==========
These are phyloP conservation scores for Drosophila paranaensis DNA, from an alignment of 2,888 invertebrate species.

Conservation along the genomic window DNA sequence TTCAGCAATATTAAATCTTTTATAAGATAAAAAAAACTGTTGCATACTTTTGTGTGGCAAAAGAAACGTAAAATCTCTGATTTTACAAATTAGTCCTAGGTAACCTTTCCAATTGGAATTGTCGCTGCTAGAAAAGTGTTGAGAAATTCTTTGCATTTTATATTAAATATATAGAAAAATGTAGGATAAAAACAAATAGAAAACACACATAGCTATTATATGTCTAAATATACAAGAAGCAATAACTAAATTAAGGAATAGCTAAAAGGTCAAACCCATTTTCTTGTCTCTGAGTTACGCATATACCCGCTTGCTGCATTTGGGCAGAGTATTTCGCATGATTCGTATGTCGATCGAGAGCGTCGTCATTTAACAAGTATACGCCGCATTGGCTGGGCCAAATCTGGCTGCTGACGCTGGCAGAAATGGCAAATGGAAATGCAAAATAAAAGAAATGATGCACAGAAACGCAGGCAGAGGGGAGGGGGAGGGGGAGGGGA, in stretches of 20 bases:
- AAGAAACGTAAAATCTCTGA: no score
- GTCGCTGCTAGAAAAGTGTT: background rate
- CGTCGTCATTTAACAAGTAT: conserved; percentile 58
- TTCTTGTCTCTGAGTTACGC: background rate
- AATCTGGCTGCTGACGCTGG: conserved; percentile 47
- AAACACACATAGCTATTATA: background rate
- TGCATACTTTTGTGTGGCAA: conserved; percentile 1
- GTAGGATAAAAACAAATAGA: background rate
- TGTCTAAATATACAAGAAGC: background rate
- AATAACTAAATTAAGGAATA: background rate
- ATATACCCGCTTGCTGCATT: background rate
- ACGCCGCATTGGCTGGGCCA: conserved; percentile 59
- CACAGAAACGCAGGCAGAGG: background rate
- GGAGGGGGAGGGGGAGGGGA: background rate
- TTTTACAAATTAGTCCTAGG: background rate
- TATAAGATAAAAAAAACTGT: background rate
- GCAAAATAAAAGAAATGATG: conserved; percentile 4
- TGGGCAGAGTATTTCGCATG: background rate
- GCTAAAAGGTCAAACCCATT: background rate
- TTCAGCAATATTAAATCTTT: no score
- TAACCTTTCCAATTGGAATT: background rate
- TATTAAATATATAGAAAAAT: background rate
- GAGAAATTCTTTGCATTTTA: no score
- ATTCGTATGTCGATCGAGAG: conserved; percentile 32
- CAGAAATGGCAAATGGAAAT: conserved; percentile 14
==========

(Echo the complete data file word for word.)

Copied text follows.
These are phyloP conservation scores for Drosophila paranaensis DNA, from an alignment of 2,888 invertebrate species.

Conservation along the genomic window DNA sequence TTCAGCAATATTAAATCTTTTATAAGATAAAAAAAACTGTTGCATACTTTTGTGTGGCAAAAGAAACGTAAAATCTCTGATTTTACAAATTAGTCCTAGGTAACCTTTCCAATTGGAATTGTCGCTGCTAGAAAAGTGTTGAGAAATTCTTTGCATTTTATATTAAATATATAGAAAAATGTAGGATAAAAACAAATAGAAAACACACATAGCTATTATATGTCTAAATATACAAGAAGCAATAACTAAATTAAGGAATAGCTAAAAGGTCAAACCCATTTTCTTGTCTCTGAGTTACGCATATACCCGCTTGCTGCATTTGGGCAGAGTATTTCGCATGATTCGTATGTCGATCGAGAGCGTCGTCATTTAACAAGTATACGCCGCATTGGCTGGGCCAAATCTGGCTGCTGACGCTGGCAGAAATGGCAAATGGAAATGCAAAATAAAAGAAATGATGCACAGAAACGCAGGCAGAGGGGAGGGGGAGGGGGAGGGGA, in stretches of 20 bases:
- AAGAAACGTAAAATCTCTGA: no score
- GTCGCTGCTAGAAAAGTGTT: background rate
- CGTCGTCATTTAACAAGTAT: conserved; percentile 58
- TTCTTGTCTCTGAGTTACGC: background rate
- AATCTGGCTGCTGACGCTGG: conserved; percentile 47
- AAACACACATAGCTATTATA: background rate
- TGCATACTTTTGTGTGGCAA: conserved; percentile 1
- GTAGGATAAAAACAAATAGA: background rate
- TGTCTAAATATACAAGAAGC: background rate
- AATAACTAAATTAAGGAATA: background rate
- ATATACCCGCTTGCTGCATT: background rate
- ACGCCGCATTGGCTGGGCCA: conserved; percentile 59
- CACAGAAACGCAGGCAGAGG: background rate
- GGAGGGGGAGGGGGAGGGGA: background rate
- TTTTACAAATTAGTCCTAGG: background rate
- TATAAGATAAAAAAAACTGT: background rate
- GCAAAATAAAAGAAATGATG: conserved; percentile 4
- TGGGCAGAGTATTTCGCATG: background rate
- GCTAAAAGGTCAAACCCATT: background rate
- TTCAGCAATATTAAATCTTT: no score
- TAACCTTTCCAATTGGAATT: background rate
- TATTAAATATATAGAAAAAT: background rate
- GAGAAATTCTTTGCATTTTA: no score
- ATTCGTATGTCGATCGAGAG: conserved; percentile 32
- CAGAAATGGCAAATGGAAAT: conserved; percentile 14